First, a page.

WHO meet goes ahead without Taiwan after China’s objections
Taiwan failed to secure an invitation to the World Health Organisation's (WHO) annual assembly despite the island's assertion that support was growing for its participation.
The annual assembly in Geneva decided not to extend Taiwan an invitation to the event, which runs from 21-30 May following protests from China.
Pakistan and China reportedly urged members to reject Taiwan's inclusion, while Eswatini and the Marshall Islands spoke in its favour.
Chen Xu, China's permanent representative to the UN office in Geneva, said there was only "One China" in the world and Taiwan is an inalienable part of the Asian giant governed by Beijing.
Taiwan's participation in WHO activities must be handled under the one-China principle, he said, according to Xinhua.
He added that the actions taken by the DPP (Taiwan’s ruling Democratic Progressive Party) authorities are aimed at creating “two Chinas”.
China has beefed up its military activities around the self-governed island in recent years, arguing that Taipei is obliged to reunite with Beijing, by force if necessary. Beijing frowns on Taiwan's diplomatic and bilateral ties with foreign nations.
Taipei condemned the WHO decision. It said it was "contemptible" of China to block its participation in global bodies and Beijing had no right to speak for the island.
"Only Taiwan's democratically elected government can represent Taiwan's 23 million people in the WHO and other international organisations and protect the health and human rights of the Taiwanese people," its foreign ministry said.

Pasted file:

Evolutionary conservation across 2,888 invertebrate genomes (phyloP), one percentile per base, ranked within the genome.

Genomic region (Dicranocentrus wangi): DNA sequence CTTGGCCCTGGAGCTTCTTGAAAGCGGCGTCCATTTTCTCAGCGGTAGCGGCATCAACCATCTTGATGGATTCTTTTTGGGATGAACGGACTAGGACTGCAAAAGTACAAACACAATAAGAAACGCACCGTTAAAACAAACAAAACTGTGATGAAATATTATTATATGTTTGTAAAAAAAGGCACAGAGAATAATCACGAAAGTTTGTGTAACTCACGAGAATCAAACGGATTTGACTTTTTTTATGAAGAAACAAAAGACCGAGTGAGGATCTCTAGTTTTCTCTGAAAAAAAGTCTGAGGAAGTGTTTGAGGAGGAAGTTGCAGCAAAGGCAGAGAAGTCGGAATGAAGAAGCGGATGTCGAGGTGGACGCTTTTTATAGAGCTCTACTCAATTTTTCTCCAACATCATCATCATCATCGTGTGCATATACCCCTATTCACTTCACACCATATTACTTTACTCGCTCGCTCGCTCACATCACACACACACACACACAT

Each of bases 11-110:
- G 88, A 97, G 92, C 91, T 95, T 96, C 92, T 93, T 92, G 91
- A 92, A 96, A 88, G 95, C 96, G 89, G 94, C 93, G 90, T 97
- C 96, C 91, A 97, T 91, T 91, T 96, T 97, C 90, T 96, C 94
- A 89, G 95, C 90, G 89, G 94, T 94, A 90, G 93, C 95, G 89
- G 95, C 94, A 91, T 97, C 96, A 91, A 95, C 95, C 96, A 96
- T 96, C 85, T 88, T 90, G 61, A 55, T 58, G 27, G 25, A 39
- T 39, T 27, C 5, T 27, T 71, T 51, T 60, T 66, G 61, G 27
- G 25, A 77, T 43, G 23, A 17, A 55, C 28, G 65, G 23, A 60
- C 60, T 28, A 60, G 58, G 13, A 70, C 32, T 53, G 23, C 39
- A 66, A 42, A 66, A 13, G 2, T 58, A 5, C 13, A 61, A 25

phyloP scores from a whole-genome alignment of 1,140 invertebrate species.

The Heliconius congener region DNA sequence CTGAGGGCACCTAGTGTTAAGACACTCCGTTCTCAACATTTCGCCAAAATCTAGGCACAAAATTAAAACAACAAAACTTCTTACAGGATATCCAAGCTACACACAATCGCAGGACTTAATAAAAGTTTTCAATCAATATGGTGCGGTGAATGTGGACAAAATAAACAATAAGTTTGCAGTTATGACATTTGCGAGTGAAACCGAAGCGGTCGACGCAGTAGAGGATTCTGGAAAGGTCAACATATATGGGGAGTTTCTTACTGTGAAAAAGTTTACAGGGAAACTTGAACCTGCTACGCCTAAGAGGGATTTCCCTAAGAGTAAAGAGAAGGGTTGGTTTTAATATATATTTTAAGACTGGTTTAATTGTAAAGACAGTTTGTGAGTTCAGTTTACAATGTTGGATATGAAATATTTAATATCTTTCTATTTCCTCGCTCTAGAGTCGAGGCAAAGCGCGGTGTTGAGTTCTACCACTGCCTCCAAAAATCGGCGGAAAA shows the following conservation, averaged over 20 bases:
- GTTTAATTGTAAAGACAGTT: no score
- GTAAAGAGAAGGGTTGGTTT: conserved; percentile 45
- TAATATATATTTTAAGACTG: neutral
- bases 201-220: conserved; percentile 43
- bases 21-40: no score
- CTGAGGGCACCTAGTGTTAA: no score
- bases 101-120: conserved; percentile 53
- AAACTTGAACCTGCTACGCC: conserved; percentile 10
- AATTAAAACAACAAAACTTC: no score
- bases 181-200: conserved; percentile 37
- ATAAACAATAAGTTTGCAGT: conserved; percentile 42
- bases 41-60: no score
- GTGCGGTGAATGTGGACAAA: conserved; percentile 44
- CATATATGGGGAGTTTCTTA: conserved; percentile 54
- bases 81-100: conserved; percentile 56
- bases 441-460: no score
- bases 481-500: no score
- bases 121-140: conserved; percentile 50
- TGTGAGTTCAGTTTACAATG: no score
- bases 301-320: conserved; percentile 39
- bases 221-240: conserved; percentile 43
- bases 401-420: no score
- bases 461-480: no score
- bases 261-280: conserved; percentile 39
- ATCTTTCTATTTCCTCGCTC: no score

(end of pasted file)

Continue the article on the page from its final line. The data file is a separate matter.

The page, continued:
Taiwan said it is allowed to attend some of the technical WHO meetings but its exclusion from the body hindered efforts to fight the Covid-19 pandemic.
China welcomed the move, claiming that prior to the conference nearly 100 countries expressed their adherence to the “One China” policy.
"This fully shows that the One China principle is the aspiration of the people and the trend of the times in the international community and cannot be challenged in any way," the Chinese foreign ministry said in a statement.
"China also urges certain countries not to pretend to be confused, stop politicizing the health issue, stop interfering in China's internal affairs under the pretext of the Taiwan issue, and stop the erroneous practice of using 'Taiwan to control China'," the ministry said.